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MORTALITY DUE TO GARBAGE CODES IN BRAZILIAN MUNICIPALITIES: DIFFERENCES BETWEEN DIRECT AND INDIRECT ESTIMATES IN 2015 TO 2017

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  • Renato Azeredo Teixeira Universidade Federal de Minas Gerais, Faculdade de Medicina, Programa de Pós-Graduação em Saúde Pública. Belo Horizonte (MG), Brazil. https://orcid.org/0000-0002-1259-6812
  • Lenice Harumi Ishitani Grupo de Pesquisas em Epidemiologia e Avaliação em Saúde, Universidade Federal de Minas Gerais - Belo Horizonte (MG), Brasil
  • Elisabeth Barboza França Programa de Pós-Graduação em Saúde Pública, Faculdade de Medicina, Universidade Federal de Minas Gerais - Belo Horizonte (MG), Brasil
  • Pedro Cisalpino Pinheiro Faculdade de Medicina, Universidade Federal de Minas Gerais - Belo Horizonte (MG), Brasil
  • Marina Martins Lobato Universidade Federal de Minas Gerais - Belo Horizonte (MG), Brasil
  • Deborah Carvalho Malta Programa de Pós-Graduação em Saúde Pública, Faculdade de Medicina, Universidade Federal de Minas Gerais - Belo Horizonte (MG), Brasil.

DOI:

https://doi.org/10.1590/1980-549720210003.supl.1

Keywords:

quality of data mortality, ill-defined causes of de, garbage codes, small areas

Abstract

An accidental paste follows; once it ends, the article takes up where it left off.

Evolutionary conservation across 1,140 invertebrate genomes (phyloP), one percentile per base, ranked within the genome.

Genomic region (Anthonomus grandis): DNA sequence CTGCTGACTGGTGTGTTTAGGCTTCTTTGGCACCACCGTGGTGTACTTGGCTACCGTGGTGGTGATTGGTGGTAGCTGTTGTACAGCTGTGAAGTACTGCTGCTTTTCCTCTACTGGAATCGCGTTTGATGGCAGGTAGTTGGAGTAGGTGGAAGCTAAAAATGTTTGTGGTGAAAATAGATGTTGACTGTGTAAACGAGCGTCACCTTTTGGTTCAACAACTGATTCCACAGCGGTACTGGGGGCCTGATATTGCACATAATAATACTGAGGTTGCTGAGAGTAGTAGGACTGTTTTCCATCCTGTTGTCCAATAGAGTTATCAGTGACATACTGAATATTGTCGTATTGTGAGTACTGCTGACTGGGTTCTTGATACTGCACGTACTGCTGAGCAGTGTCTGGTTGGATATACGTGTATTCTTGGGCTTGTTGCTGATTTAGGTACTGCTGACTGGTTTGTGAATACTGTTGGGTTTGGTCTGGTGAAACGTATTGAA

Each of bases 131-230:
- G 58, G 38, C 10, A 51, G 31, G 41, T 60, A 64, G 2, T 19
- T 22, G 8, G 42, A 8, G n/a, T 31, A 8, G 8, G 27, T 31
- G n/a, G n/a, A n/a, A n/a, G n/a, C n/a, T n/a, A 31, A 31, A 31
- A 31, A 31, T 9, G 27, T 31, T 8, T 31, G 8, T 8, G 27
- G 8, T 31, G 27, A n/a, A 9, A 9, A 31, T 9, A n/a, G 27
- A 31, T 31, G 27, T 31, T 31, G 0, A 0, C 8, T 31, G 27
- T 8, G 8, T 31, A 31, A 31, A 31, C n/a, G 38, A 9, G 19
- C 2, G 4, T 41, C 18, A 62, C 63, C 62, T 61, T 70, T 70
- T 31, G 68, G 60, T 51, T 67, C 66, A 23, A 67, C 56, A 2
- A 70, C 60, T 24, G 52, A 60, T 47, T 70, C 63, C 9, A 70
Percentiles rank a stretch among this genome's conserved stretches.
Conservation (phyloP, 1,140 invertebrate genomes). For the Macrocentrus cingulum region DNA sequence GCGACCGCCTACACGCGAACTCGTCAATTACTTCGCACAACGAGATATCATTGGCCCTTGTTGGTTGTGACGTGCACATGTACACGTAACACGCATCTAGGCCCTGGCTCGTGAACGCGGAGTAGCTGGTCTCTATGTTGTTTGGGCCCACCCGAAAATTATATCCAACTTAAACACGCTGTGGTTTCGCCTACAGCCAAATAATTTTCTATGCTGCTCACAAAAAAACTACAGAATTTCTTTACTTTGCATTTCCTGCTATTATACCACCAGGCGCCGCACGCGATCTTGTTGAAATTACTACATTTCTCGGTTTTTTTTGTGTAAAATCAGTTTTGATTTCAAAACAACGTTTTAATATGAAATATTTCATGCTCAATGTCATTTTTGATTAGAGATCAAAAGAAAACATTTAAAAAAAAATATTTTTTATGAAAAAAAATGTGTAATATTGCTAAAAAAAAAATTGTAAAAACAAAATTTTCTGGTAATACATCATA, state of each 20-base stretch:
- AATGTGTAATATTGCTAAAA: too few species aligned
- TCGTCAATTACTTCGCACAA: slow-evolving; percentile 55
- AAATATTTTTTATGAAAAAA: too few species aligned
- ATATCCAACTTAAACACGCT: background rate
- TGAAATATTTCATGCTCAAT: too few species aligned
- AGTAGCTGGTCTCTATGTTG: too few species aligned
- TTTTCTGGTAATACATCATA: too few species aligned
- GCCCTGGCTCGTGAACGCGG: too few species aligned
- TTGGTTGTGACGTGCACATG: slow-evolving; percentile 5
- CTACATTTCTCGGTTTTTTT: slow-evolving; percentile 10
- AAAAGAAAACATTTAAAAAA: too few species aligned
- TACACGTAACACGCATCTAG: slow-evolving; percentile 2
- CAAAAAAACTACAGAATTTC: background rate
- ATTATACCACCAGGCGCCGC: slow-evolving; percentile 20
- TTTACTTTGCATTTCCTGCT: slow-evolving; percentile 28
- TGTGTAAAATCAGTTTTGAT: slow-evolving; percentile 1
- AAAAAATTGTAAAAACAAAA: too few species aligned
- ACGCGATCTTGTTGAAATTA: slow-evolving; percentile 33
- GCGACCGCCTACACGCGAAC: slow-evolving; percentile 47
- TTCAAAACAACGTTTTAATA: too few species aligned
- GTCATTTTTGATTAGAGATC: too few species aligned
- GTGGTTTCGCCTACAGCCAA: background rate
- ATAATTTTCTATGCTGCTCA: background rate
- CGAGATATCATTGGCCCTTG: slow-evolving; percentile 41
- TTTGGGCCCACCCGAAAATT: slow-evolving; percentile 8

Objectives: the present study aims to generate estimates of mortality rates due to garbage codes (GC) for municipalities in Brazil by comparing direct and indirect methods, based on deaths registered in the Mortality Information System (SIM) between 2015 and 2017. Methods: Data from the SIM were used. The analysis was performed in groups of GC, levels 1 and 2, levels 3 and 4 and total GC. Mortality rates were estimated directly and indirectly, Empirical Bayesian Estimators. Results: about 38% of CG were estimated and regional differences in mortality rates were observed, higher in the Northeast and Southeast and lower in the South and Midwest. The Southeast presented similar rates for the two groups of CG analyzed. The smallest differences between direct and indirect estimates were observed in large cities, above 500 thousand. The municipalities in the north of Minas Gerais and the states of Rio de Janeiro, São Paulo and Bahia presented municipalities with high rates at levels 1 and 2. Conclusion: there are differences in the quality of the definition of the underlying causes of death, even with the use of indirect methodology which assists in smoothing rates. The quality of the definition of causes of death is important since they are associated with the access and quality of health services and offer subsidies for health planning.

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Posted

2020-12-14

Section

Health Sciences